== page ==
In this process, known as the "Taylor-wire" or "microwire process" or "Taylor-Ulitovski process", the metal to be produced in microwire form is held in a glass tube, typically a borosilicate composition, which is closed at one end. This end of the tube is then heated in order to soften the glass to a temperature at which the metal part is in liquid state and the glass can be drawn down to produce a fine glass capillary containing a metal core. In recent years[when?] the process was converted to continuous one by continuously feeding the metal drop with new material.[clarification needed]
Metal cores in the range 1 to 120 micrometres with a glass coating a few micrometres in diameter can be readily produced by this method. Glass-coated microwires successfully produced by this method include copper, silver, gold, iron, platinum, and various alloy compositions. It has even proved possible to produce amorphous metal ("glassy metal") cores because the cooling rate achievable by this process can be of the order of 1,000,000 kelvins per second.
Applications for microwire include miniature electrical components based on copper-cored microwire. Amorphous metal cores with special magnetic properties can even be employed in such articles as security tags and related devices. Cobalt and iron base alloys are used to produce antishoplifting labels and security papers.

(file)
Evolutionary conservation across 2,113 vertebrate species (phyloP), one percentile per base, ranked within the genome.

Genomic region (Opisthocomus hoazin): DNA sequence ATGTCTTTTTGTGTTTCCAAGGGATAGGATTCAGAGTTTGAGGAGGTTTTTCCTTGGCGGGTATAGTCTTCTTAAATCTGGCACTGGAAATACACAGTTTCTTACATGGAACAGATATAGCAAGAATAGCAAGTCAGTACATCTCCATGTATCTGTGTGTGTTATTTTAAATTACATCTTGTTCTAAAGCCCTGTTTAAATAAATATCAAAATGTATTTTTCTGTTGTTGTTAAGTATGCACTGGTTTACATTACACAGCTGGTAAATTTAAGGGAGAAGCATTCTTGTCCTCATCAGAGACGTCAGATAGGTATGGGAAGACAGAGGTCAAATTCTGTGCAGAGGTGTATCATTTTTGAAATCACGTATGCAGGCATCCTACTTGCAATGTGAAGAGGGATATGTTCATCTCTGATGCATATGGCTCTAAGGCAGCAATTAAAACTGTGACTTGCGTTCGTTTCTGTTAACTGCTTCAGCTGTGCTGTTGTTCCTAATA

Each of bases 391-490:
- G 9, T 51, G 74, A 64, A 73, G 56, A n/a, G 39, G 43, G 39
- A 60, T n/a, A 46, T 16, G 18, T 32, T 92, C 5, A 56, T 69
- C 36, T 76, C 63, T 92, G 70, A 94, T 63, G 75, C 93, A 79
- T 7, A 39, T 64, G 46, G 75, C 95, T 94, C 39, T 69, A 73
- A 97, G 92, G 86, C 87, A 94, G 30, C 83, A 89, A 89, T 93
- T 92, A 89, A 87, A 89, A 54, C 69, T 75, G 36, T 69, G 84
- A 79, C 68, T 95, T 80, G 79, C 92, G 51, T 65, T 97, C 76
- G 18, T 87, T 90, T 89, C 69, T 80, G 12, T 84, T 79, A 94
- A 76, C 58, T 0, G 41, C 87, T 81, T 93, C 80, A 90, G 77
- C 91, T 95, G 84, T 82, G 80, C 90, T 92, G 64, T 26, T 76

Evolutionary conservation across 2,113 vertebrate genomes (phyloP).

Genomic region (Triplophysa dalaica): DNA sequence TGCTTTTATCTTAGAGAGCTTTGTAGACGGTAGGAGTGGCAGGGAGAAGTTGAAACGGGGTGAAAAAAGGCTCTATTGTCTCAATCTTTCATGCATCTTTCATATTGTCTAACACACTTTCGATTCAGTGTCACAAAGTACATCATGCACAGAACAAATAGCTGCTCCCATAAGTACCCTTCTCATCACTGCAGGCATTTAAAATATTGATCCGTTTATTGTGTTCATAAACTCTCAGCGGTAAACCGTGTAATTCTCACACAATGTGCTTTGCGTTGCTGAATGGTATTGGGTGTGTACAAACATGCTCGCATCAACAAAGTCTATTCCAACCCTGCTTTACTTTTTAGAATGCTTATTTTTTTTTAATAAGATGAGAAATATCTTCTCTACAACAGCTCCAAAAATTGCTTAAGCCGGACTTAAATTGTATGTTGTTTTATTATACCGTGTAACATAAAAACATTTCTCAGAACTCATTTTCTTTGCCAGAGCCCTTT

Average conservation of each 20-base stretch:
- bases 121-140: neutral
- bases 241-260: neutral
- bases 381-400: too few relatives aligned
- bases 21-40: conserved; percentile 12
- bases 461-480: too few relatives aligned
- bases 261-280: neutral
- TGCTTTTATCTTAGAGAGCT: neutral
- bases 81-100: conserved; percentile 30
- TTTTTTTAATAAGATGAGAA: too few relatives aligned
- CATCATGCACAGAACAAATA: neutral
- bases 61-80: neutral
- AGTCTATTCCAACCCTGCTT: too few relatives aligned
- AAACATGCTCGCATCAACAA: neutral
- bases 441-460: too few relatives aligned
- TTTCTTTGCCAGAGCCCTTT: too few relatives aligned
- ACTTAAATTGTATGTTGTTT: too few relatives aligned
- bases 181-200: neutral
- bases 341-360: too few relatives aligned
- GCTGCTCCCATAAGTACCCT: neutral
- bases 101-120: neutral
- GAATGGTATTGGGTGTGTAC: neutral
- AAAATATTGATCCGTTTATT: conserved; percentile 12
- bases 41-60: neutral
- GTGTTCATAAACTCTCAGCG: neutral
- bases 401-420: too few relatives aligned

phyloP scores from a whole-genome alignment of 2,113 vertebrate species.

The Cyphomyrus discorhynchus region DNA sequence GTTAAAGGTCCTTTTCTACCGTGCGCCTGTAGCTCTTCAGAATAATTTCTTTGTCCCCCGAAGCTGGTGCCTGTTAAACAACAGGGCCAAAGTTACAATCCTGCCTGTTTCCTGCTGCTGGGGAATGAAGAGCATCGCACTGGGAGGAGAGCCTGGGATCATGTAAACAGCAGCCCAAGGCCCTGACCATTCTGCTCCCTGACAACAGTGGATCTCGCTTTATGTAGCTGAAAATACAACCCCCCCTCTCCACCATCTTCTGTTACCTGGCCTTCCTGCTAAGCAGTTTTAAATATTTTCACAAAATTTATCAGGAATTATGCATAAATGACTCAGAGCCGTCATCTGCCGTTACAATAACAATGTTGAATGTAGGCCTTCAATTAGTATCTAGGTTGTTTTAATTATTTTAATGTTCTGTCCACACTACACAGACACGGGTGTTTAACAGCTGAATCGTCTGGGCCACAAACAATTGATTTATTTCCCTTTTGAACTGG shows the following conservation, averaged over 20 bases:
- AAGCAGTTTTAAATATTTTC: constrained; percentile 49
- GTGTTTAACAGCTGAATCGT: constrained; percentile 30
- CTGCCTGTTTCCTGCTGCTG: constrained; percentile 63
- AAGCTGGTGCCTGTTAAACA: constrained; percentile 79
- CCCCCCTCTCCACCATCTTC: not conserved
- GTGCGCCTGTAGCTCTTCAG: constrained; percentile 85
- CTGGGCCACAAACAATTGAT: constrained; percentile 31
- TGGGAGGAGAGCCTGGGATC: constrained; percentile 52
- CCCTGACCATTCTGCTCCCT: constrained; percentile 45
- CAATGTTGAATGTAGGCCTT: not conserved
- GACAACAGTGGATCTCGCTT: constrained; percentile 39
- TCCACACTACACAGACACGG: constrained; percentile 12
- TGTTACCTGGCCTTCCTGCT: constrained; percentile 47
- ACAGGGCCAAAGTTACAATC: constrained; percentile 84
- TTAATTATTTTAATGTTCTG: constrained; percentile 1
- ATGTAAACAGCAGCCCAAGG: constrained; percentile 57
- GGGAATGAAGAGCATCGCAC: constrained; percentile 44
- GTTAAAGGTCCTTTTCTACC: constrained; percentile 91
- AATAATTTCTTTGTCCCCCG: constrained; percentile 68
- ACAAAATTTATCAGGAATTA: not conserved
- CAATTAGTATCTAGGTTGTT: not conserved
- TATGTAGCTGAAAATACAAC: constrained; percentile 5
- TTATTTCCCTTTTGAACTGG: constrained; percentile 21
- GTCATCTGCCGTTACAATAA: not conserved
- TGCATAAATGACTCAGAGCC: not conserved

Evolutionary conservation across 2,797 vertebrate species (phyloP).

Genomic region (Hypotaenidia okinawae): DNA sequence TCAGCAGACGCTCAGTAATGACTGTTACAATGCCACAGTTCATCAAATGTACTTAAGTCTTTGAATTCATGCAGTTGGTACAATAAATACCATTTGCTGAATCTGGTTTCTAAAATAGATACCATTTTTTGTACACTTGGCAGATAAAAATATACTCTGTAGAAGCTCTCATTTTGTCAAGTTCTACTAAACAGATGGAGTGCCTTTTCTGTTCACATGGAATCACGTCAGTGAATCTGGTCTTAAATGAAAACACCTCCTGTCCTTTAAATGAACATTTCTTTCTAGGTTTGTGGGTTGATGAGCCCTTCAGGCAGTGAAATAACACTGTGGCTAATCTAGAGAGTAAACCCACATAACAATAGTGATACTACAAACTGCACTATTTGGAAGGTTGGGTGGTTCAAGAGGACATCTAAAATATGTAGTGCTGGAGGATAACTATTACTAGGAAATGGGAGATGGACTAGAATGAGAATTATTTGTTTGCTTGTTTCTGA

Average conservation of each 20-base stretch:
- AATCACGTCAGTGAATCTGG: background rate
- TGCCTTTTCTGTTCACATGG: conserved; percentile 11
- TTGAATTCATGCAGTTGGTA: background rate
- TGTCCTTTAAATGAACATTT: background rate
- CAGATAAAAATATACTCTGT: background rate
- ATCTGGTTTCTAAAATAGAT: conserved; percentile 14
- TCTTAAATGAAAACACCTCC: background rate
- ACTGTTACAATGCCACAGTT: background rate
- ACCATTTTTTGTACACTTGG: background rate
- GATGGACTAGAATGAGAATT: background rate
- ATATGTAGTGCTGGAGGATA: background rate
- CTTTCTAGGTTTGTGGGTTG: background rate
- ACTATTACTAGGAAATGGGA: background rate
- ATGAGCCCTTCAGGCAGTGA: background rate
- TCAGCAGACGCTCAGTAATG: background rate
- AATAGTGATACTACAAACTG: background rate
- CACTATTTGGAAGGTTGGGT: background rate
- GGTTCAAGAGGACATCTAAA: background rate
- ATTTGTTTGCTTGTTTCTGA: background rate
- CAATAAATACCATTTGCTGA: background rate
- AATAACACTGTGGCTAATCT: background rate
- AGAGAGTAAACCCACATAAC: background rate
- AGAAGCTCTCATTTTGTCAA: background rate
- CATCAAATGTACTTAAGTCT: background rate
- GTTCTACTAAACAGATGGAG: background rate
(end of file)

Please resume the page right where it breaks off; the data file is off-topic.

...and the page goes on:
The Taylor-Ulitovsky process has been proven successful in academic environments however it was never duplicated for high volume mass production. The modified Adar-Bolotinsky process has made it possible to produce micro bonding wire directly from the melt, by casting instead of the traditional drawing and take this capability to mass production. This special manufacturing process also makes it possible to develop RED micro wire, for example RED Copper wire which is unique composite wire with a thin glass coating and a soft copper core.